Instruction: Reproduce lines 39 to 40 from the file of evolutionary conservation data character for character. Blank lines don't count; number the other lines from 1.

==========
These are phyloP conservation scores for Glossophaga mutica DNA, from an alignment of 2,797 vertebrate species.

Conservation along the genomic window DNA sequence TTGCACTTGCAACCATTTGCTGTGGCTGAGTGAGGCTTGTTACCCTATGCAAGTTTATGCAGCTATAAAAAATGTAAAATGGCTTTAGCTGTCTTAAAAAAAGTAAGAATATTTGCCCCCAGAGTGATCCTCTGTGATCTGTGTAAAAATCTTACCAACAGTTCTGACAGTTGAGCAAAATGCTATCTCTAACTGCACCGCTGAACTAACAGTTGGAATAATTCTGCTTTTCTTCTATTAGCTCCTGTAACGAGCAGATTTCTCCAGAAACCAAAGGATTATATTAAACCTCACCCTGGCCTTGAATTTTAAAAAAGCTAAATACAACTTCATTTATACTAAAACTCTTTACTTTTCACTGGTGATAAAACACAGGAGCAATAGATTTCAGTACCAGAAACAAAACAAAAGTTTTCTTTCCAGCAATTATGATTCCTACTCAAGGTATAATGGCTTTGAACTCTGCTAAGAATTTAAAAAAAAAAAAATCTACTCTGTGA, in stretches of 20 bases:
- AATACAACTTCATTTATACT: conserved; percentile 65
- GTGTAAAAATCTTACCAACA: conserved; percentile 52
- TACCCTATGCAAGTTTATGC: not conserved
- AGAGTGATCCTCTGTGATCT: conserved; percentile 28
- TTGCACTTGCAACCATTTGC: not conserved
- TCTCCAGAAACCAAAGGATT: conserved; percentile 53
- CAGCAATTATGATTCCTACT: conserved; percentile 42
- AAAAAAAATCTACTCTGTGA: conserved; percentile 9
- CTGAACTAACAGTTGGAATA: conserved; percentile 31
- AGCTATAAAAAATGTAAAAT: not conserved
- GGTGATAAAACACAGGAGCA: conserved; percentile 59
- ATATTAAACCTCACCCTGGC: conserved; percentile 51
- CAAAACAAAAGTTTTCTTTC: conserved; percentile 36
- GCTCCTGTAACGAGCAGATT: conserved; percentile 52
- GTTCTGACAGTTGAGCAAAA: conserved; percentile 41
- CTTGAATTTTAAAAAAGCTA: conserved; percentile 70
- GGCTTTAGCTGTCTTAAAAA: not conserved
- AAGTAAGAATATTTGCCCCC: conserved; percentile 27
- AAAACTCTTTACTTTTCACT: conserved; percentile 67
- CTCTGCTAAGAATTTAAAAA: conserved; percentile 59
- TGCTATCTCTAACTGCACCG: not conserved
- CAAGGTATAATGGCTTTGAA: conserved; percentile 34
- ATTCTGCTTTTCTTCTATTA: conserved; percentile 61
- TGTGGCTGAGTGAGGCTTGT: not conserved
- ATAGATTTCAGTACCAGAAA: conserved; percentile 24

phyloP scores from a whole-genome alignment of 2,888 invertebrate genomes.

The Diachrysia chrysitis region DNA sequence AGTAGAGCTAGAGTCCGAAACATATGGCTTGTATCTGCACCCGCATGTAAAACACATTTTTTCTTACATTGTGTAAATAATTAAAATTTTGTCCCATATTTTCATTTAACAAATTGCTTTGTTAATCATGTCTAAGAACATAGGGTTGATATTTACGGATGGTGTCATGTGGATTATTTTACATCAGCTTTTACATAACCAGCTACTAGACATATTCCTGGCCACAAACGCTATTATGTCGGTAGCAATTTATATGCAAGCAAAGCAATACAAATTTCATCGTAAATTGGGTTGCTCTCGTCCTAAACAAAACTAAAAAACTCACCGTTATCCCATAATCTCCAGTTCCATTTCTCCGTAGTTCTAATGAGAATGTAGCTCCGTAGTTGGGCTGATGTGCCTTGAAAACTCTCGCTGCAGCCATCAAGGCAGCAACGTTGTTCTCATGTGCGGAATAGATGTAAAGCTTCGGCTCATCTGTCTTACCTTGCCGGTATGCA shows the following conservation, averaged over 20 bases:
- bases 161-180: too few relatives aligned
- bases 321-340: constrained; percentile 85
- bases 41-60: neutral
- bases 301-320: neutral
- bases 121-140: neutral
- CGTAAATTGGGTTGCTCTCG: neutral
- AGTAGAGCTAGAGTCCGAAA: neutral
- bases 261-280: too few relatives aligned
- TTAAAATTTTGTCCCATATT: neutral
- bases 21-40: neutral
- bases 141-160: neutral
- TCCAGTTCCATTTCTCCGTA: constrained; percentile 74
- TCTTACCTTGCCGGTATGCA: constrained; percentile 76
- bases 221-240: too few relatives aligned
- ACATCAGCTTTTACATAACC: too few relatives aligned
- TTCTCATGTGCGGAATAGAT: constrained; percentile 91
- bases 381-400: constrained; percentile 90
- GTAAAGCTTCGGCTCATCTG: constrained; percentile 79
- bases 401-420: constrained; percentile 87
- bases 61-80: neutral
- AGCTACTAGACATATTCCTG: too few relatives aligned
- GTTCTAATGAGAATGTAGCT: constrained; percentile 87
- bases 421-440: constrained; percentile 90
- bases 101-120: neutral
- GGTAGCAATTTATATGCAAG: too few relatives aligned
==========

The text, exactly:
- bases 21-40: neutral
- bases 141-160: neutral